Wednesday, July 28, 2010

Free The Hikers

"Then the righteous will answer him and say, 'Lord, when did we see you... in prison and visit you?' The King will reply, 'I tell you the truth, whatever you did for one of the least of these brothers of mine, you did for me.'" ~Matthew 25:37-40

A year ago it was in the news. And from time to time in the course of this past year there were reminders that the situation was unresolved, but for the most part, there is so much going on in the world that it is easy to forget. I am referring to the three hikers who accidentally wandered across the Iranian border, and were shuttled off to prison.

"What were they doing there?" many Americans probably asked themselves, and then went on with their lives. The families of these three young people, however, have been permanently altered.

Aside: My own daughter, though only 21, has been to Europe three times. We live in an era where travel to exotic places is easy and affordable. But as parents, even when things seem safe we still have a measure of anxiety. I tend to be that way anyways and do not think myself totally alone in that. When my daughter went to Scotland and Italy a few years back I got myself a passport as well, "just in case." In short, I understand in a small measure the helplessness a parent must feel in this kind of situation, which is why I am writing about this story today and tomorrow.

As regards real events, the information was sketchy at that time. According to the State Department and the families of the hikers, the three young people -- Shane Bauer, Joshua Fattal and Sarah Shourd -- were vacationing in a mountainous resort area in Northern Iraq, accidentally straying across some unmarked frontier only to be snatched in the disputed territory on July 31.

But according to an article in The Nation, the Iranians came across the border, nabbed them and trundled them away to prison. The silence of Iranian officials has led many to believe they are simply pawns in a much larger political stand-off.

In a Philadelphia Inquirer story this week Michael Matza reminds us that it has now been a year since the hikers were whisked away, and a harrowing year it has been for the parents who have had limited to no information about what will happen next or when. Two months ago the mothers were able to visit their children in Evin Prison in Tehran, but attempts to move the Iranian into negotiations for their release came up empty.

This weekend there will be organized protests in a number of locations around the country to mark the one year anniversary of their seizure. The mothers will fly to New York for a protest in front of the Iranian Embassy. Here in Duluth, where Shane Bauer's younger sister is in school, there will be the two events outlined below.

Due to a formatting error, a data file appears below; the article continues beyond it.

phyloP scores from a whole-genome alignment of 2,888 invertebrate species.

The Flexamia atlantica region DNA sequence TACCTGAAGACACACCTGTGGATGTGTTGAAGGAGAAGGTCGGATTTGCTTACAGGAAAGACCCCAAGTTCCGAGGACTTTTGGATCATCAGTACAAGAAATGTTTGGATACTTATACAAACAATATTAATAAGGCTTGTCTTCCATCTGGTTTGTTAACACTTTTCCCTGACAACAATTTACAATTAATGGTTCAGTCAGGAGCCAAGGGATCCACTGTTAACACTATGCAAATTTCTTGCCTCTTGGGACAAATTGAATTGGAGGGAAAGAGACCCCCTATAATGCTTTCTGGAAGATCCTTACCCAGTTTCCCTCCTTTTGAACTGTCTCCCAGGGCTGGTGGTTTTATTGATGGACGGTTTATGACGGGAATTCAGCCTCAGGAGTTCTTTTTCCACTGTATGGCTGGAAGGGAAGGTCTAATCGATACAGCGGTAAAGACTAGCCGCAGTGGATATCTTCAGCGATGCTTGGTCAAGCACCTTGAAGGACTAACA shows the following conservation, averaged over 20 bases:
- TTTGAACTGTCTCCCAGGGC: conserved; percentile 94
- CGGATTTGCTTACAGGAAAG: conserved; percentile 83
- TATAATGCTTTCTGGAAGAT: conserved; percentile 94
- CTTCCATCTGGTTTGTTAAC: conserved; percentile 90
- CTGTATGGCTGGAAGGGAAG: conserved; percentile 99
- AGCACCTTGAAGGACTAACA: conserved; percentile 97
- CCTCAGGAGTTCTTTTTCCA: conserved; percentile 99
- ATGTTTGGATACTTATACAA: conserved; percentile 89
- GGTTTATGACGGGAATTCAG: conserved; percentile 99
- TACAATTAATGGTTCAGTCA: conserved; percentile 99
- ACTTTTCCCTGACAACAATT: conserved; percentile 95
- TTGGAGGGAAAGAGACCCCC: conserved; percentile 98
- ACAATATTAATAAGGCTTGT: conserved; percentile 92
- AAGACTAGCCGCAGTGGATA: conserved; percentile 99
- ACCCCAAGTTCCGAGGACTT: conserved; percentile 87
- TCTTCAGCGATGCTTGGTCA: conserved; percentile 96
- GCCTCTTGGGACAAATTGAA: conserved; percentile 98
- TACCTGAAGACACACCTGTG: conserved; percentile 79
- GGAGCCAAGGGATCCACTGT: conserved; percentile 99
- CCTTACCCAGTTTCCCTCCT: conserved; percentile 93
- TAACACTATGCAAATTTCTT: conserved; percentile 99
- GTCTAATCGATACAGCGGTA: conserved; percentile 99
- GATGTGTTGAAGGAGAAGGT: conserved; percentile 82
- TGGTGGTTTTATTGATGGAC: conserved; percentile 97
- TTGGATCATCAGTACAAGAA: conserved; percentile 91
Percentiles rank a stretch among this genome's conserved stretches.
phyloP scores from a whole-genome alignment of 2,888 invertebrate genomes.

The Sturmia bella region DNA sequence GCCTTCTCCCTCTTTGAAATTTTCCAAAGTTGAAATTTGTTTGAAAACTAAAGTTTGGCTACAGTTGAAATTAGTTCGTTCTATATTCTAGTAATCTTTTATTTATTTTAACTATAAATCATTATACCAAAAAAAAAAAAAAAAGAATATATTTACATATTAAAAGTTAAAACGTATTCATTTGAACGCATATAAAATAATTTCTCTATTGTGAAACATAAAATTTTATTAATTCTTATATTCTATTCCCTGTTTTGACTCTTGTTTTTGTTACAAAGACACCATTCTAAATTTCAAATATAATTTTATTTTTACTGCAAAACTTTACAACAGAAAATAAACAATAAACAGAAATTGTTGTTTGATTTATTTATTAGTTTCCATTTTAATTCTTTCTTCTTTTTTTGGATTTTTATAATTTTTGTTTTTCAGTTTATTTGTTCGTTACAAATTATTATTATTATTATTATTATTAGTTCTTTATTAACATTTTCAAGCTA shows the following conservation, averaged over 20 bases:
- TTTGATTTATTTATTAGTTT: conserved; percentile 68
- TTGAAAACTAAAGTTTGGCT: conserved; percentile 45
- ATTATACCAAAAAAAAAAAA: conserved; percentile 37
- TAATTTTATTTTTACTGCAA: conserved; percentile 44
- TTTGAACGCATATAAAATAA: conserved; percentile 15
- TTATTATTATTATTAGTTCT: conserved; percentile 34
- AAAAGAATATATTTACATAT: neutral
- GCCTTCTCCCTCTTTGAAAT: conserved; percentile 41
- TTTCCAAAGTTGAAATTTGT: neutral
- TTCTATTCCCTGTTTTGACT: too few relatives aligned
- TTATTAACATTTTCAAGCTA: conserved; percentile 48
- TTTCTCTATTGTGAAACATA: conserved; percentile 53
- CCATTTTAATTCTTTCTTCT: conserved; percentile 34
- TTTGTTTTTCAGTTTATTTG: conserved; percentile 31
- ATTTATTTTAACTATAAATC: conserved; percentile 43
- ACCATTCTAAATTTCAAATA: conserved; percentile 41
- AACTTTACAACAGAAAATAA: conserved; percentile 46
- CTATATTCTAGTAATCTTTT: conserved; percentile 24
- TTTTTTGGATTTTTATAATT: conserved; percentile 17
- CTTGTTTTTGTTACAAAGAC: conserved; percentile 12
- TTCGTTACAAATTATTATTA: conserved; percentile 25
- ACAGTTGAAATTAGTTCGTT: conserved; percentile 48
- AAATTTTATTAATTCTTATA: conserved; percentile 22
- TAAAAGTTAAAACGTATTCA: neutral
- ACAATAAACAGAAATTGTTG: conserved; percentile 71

Thursday at Pizza Luce


Bill and Kate Isles
Tony Bennett
Dave Mehling
James Moors
Charity Huot
The Tico Three
Rachael Kilgour
Tha Marc Anderson Trio
Jim Hall

performing their favorite songs by Tom Waits and other musicians, a raffle with items donated by local artists, musicians, writers.

Ticket Price: $10

*Please RSVP & invite friends to DULUTH WEEKEND OF ACTION PART 2
Location Lakewalk, Lake Superior


*This event will begin with a walk on the Lakewalk along Lake Superior. The crowd will be joined by Duluth mayor, Don Ness, and MN Senator, Al Franken.

*Benefit will officially start at 2:30 at The Duluth Playground.

*We will be showing Shane's documentary on Darfur.

*We will have TONS of sweet gear for auction/raffle items: Granite Gear, Big Agnes, Osprey Packs, Cascade Designs, among others are donating silent auction items.

Here is some additional information from

Iranian forces detained Shane Bauer, Sarah Shourd and Josh Fattal on July 31, 2009 while they were enjoying a recreational hike in the mountains of Iraqi Kurdistan. There are conflicting news reports about whether they strayed across the poorly marked border by mistake or Iranian forces entered Iraq to arrest them.

The three young Americans, all graduates of the University of California at Berkeley, are being held in Evin Prison in Tehran. Sarah is in solitary confinement and is able to meet for only two 30-minute periods each day with Shane (her fiancé) and Josh, who share a cell. On May 20, their mothers traveled to Iran to visit them but were allowed to stay for only two days. They have been able to telephone their families only once, on March 9, and have been denied access to their lawyer. No charge against them has been presented in a court of law.

Shane, Sarah and Josh care greatly about our world and have a documented record as advocates for social and environmental justice. They admire and respect different cultures and religions and share a love of travel that has taken them to many countries. That is why they went to Kurdistan, not because they wanted to enter Iran.

Their protracted detention without due process is illegal according to international and Iranian law and must end immediately. It is widely acknowledged that they are being held for political purposes that have nothing to do with the facts of their case. Their detention is arbitrary and inhumane and we call on the Iranian authorities to release them without further delay.


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